Following instructions from the Portland Mercury on homebrewing cider, I pitched a whole 5 gram packet of champagne yeast by mistake in my 1 gallon brew. It says that the packet makes a 5 gallon batch... I also never followed the recommended instructions on the packet either by dissolving in 100 degree water. I have, however, added 1/4 teaspoon of yeast nutrient on brew day.

I've been checking the amount of carbonation every day and the bubbles have been very small and not very intense. The liquid is very cloudy (probably due to the ludicrous amounts of yeast I put in) and the airlock bloops have pretty much stopped after a week. After inspecting it closer and messing around with the airlock a bit, I think i may have caused a small crack around the rim of the airlock cap. It seems like it is still likely air tight, but who knows.

So.... The questions I have for you experienced cider home brewers: Is it likely the sugars were eaten by the yeast at a expedited rate and my brew has almost fermented weeks in advance due to the excessive yeast? Or do I have an airlock problem? Or is it going super slow because I didn't prepare the yeast better?

I'm considering getting a new airlock and seeing how the process continues, unless I've completely botched my first batch like a newbie. In that case I would like to start over, but any input helps! Thanks yall. -Aaron

  • 1
    How long has it been since pitching the yeast? Cider usually takes around 1 or 2 weeks to ferment, depending on temperature. I suspect your cider will be fine. It may have some subtle flavours due to over-pitching, but you might not even notice. Commented Oct 20, 2015 at 13:50
  • Its been about 9 days since I pitched. Ive read it usually takes up to 6 weeks to ferment though, but I figure the process must have gone faster since I added so much yeast. Whoops haha. Thanks for the feedback! Commented Oct 21, 2015 at 0:14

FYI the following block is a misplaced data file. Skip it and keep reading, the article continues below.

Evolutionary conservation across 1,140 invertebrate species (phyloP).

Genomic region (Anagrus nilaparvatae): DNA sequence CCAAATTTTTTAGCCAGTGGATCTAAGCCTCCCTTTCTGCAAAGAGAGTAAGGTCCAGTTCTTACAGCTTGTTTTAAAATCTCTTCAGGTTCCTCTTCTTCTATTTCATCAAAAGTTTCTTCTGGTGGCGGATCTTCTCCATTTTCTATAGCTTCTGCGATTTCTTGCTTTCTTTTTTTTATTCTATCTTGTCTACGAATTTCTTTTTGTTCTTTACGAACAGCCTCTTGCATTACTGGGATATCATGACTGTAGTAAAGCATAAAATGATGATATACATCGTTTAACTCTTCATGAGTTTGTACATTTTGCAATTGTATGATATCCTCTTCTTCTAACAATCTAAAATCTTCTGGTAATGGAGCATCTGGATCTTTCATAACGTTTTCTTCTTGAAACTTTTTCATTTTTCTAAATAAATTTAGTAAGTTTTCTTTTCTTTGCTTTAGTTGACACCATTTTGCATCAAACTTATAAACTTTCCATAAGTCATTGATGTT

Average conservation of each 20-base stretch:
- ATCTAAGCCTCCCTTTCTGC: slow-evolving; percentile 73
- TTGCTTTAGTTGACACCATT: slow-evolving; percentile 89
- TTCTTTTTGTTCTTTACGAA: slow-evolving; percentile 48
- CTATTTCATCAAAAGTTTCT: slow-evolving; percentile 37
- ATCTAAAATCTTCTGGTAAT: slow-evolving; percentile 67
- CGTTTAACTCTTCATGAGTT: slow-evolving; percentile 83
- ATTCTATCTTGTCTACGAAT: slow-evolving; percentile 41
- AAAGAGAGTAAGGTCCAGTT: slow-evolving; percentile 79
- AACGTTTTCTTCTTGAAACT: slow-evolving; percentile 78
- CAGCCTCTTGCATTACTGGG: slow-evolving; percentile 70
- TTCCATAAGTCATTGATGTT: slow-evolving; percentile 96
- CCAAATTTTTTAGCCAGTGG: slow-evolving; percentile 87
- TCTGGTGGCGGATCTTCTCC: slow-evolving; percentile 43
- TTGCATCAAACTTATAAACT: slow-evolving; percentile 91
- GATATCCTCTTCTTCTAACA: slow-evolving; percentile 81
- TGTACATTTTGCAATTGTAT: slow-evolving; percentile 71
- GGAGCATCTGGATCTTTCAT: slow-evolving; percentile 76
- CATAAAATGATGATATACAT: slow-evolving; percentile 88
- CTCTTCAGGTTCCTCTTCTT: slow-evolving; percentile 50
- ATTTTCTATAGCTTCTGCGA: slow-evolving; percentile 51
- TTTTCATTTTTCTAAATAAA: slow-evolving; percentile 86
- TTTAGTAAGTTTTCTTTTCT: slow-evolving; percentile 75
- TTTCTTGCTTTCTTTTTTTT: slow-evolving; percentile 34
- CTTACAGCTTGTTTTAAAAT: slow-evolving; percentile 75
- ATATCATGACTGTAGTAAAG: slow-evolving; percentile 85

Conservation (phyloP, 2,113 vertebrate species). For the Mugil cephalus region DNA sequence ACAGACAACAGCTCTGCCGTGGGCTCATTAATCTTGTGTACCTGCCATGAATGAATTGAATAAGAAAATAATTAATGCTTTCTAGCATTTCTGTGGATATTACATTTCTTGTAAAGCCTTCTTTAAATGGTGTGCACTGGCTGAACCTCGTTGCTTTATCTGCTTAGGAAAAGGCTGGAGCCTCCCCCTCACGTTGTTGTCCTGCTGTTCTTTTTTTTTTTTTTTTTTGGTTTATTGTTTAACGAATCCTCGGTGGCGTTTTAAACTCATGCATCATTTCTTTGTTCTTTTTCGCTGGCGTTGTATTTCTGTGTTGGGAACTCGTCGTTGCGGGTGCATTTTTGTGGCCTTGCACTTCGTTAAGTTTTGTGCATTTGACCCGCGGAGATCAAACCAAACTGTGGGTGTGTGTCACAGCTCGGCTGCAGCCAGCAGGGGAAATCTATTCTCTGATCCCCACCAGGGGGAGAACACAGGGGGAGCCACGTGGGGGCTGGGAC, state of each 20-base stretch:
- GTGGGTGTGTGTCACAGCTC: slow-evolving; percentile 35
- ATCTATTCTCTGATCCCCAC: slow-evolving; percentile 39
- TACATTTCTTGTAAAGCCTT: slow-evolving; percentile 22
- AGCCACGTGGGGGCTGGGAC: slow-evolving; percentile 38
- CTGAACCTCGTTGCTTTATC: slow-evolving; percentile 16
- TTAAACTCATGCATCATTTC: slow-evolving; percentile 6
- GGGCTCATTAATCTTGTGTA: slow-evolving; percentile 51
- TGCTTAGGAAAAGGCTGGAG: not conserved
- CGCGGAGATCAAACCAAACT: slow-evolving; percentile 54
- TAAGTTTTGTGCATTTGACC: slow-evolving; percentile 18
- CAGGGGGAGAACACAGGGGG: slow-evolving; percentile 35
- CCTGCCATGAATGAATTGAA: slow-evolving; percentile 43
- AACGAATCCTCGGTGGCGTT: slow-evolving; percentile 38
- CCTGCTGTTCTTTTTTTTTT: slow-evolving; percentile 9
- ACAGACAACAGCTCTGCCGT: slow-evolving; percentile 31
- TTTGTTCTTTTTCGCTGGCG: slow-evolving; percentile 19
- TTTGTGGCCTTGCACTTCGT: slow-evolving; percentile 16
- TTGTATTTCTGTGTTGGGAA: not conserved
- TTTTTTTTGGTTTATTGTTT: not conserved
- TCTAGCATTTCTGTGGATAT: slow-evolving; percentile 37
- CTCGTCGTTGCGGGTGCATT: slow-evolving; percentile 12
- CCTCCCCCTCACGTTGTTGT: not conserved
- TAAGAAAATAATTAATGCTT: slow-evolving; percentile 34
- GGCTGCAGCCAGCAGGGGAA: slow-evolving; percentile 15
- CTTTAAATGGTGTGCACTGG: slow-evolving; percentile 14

2 Answers 2


That's an insane amount of yeast for a one gallon batch. Your yeast ate through all the sugar quickly, and now it probably doesn't have anything left to eat. Do you have a hydrometer? If you don't, get one. That way you'll be able to measure the amount of sugar before & after fermentation instead of just guessing.

Don't start over, and don't buy a new airlock. Fermentation can still happen even if your airlock isn't bubbling. Let it ferment a total of two weeks, then try cold-crashing and/or gelatin fining. That'll work wonders for dropping most of the suspended yeast out of the solution.

  • Ill be ordering a hydrometer tonight, itll be a good way to test if its stopped fermenting. I'm curious though, could I possibly spoil my batch by not having an airtight airlock? Thanks for the recommendations I will have to give it a try Commented Oct 21, 2015 at 0:18
  • Nope! I brew airlock-less all of the time. It lets the yeast express itself more than otherwise. Bacteria doesn't fall up; as long as you take the necessary precautions you'll be just fine with a simple cover (foil, plastic wrap, etc) over your fermenter. Just remember that once your brew starts becoming alcoholic, it's pretty hard to spoil. Good luck!
    – chrabyrd
    Commented Oct 21, 2015 at 1:00
  • 3
    Well that's not really "too much yeast" it's a lot but it shouldn't hurt anything. The first thing yeast does is multiply until it reaches critical population which is a WHOLE LOT MORE that a packet of yeast. The packet is the perfect amount for 5 gallons so it doesn't take so long to multiply (meaning leaving your must or wort in danger) but extra won't hurt. Look at how much settles out when it's done. It's 100's of times as much as what you pitched.
    – Escoce
    Commented Oct 26, 2015 at 18:55

Dry yeast is already matured past the aerobic phase at packaging. Your pitch amount was about at max culture population so there was probably very little growth phase esters generated. It's very possible it completely fermented in 24-48 hours. I'm sure your cider will be fine.

Since you don't have a hydrometer yet, pull a sample off for a taste, I'm sure it's very dry with little to no sweetness indicating its done. Some aging may be needed to melow fusel alcohols. If it's too dry and tart you can backsweeten.

Airlock. If it's cracked it may not bubble, but I think your fermentaion is done and wouldn't have much action anyways.

Let us know how it turns out.

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